Ticks are swarming, carrying myriad diseases such as Lyme and Rocky Mountain spotted fever and making people ill. And, as one congressman believes, these ticks came from secret Pentagon experiments to turn ticks into biological weapons.
Rep. Christopher Smith, R-N.J., is so concerned about an alleged tick-bioweapon project that he led an effort to pass an amendment ordering the Defense Department to investigate it. Specifically, the amendment orders the department’s inspector general to determine whether government scientists experimented with bioweapons – specifically in ticks – and whether those arachnids ended up making their way out of the labs and into the public between the 1950s and the 1970s.
Citing a rise in Lyme disease cases, Smith asked whether there “was any accidental release anywhere or at any time of any of the diseased ticks.”
Of course, there are many natural reasons that Lyme disease and other tick-borne illnesses are on the rise.
For one, as development near areas with wildlife that carry ticks increases, the number of such disease cases also goes up. “Suburban development in these areas has increased the spread of these germs because people, ticks, deer, and tick hosts such as mice and chipmunks are in close contact,” according to the Centers for Disease Control and Prevention.
In addition, a warmer climate is more favorable for disease-carrying insects and arachnids. As climate change leads to longer summers and warmer nights, “conditions might become more hospitable for many carriers of vector-borne diseases,” the CDC wrote.
Smith told The Washington Post he hopes the investigation will better inform what he called a “culture of denial” and that he wants more information about the disease to help those who are sick or may become sick.
“I just wanted to do it with a profound sense of public interest,” Smith said of the amendment.
Smith cited a book, “Bitten: The Secret History of Lyme Disease and Biological Weapons” by Kris Newby, to say government research weaponized ticks in Maryland and New York. The book includes interviews with Willy Burgdorfer, who is credited with discovering the bacteria that causes Lyme disease.
Smith calls Burgdorfer a biological weapon researcher. But Michael Osterholm, the director of the Center for Infectious Disease Research and Policy at University of Minnesota, said “there’s just no credible evidence,” behind the stories about weaponizing ticks or Burgdorfer’s involvement with such a project.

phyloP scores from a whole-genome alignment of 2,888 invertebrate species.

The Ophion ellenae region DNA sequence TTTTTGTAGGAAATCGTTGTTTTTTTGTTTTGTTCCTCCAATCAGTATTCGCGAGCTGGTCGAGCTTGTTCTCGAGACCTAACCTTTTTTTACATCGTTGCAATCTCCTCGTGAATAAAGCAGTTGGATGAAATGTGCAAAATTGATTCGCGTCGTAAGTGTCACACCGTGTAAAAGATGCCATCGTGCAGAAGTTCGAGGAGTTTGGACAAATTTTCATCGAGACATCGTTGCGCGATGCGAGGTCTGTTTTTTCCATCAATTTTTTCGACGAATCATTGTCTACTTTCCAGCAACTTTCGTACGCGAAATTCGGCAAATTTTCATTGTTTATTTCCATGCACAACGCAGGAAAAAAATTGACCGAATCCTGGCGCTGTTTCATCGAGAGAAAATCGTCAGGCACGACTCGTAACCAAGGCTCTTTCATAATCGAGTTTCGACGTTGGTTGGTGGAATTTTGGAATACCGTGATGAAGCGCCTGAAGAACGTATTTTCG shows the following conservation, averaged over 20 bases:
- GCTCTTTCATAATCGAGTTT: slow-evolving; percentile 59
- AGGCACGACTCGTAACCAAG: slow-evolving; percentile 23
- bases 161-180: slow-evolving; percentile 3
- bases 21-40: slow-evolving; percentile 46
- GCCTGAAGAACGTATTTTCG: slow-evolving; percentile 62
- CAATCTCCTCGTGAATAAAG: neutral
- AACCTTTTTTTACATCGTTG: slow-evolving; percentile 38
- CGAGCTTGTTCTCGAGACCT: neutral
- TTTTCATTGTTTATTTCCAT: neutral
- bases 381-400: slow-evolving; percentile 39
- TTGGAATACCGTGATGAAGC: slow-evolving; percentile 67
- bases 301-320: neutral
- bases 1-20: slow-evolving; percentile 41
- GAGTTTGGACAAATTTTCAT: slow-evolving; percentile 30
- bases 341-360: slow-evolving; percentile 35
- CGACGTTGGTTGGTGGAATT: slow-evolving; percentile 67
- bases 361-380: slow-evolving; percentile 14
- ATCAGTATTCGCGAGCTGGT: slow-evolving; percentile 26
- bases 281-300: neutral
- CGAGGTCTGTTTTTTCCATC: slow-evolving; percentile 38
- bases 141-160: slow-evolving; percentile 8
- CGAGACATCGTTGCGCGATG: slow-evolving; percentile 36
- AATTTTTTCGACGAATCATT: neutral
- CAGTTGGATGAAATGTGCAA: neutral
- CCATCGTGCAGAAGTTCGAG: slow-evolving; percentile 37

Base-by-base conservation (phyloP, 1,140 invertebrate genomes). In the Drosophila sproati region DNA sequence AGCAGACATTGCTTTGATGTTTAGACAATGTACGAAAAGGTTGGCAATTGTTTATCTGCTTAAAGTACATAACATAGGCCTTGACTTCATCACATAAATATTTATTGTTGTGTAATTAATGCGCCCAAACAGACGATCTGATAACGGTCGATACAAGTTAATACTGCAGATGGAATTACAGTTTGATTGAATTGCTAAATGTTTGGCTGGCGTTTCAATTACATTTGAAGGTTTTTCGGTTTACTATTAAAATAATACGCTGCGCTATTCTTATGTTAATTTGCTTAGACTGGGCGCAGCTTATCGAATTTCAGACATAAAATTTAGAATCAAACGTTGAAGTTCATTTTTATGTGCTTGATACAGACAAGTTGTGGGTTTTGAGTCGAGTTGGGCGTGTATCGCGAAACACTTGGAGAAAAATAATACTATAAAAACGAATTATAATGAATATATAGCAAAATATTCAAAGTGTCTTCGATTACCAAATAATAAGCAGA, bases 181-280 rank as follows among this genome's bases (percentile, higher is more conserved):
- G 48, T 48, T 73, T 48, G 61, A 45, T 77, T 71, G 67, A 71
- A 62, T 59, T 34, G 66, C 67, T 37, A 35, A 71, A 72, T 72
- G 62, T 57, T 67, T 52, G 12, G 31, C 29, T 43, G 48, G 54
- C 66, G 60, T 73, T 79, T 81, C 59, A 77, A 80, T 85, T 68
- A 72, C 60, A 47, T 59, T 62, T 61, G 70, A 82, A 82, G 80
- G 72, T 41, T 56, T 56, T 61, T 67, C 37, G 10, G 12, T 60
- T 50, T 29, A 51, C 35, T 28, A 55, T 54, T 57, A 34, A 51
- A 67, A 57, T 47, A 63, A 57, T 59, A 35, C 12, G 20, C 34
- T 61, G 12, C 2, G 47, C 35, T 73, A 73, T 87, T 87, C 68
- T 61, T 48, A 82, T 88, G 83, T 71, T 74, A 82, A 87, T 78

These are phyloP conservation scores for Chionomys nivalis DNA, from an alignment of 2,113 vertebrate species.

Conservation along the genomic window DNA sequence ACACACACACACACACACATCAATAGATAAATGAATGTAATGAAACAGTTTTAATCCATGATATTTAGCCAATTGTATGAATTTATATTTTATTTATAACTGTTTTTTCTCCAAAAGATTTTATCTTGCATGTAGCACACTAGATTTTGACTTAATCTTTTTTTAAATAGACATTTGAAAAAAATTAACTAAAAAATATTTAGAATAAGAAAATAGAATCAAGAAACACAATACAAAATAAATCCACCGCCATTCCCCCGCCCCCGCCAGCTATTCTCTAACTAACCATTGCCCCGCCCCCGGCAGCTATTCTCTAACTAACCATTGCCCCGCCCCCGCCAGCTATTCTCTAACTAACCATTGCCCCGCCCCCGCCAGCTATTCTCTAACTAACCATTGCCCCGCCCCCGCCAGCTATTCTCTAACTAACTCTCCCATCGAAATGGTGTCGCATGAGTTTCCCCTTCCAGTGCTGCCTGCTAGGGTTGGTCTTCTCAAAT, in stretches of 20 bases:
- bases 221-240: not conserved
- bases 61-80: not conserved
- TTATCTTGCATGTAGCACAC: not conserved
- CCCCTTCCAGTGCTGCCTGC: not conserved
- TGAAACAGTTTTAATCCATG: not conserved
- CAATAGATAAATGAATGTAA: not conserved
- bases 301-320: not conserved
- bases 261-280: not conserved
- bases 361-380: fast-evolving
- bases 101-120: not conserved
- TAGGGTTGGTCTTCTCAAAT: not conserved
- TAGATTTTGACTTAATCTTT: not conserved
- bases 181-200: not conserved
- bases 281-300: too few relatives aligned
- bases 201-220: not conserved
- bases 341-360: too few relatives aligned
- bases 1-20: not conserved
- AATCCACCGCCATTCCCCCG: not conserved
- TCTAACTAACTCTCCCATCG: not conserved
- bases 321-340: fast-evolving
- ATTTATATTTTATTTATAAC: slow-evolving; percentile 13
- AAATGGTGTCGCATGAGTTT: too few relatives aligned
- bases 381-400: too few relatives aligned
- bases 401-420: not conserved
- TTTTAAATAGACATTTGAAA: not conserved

Osterholm, who knew and worked with Burgdorfer, said the conspiracy theories surrounding the scientist have no basis in fact. The disease wasn’t even truly discovered and named until 1977, when two women in Old Lyme, Connecticut, reported symptoms of arthritis. Thus, the name of the disease emerged. It was Burgdorfer who was able to identify the bacteria that caused it.
“This is again another one of those unfortunate situations where the science fiction of these issues” overwhelms the truth, Osterholm told The Washington Post.
As deer population in the Northeast increased after the Great Depression, Osterholm said the instances of Lyme disease also went up. He said that it’s likely Lyme disease had long existed in deer and that as they increased in population, they spread more Lyme.
Osterholm said that ticks would be an ineffective biological weapon and that there are much more effective options.
The idea that the government does experiments on animals and insects is not so far-fetched; the Pentagon has studied whether insects could carry viruses to make genetic modifications to crops, and the Navy trained combat dolphins for finding bombs underwater.
About 300,000 people in the U.S. contract Lyme disease each year, with a wide range of symptoms that are, unfortunately, not specific to Lyme, which makes it difficult to diagnose. Fever, dizziness, muscle and joint pain, and headaches are potential effects of Lyme disease, according to the CDC.
A telltale sign, a rash at the bite location that looks like a target, isn’t always visible, and tick bites can be on parts of the body that are difficult to see, such as under hair.
(c) 2019, The Washington Post · Morgan Krakow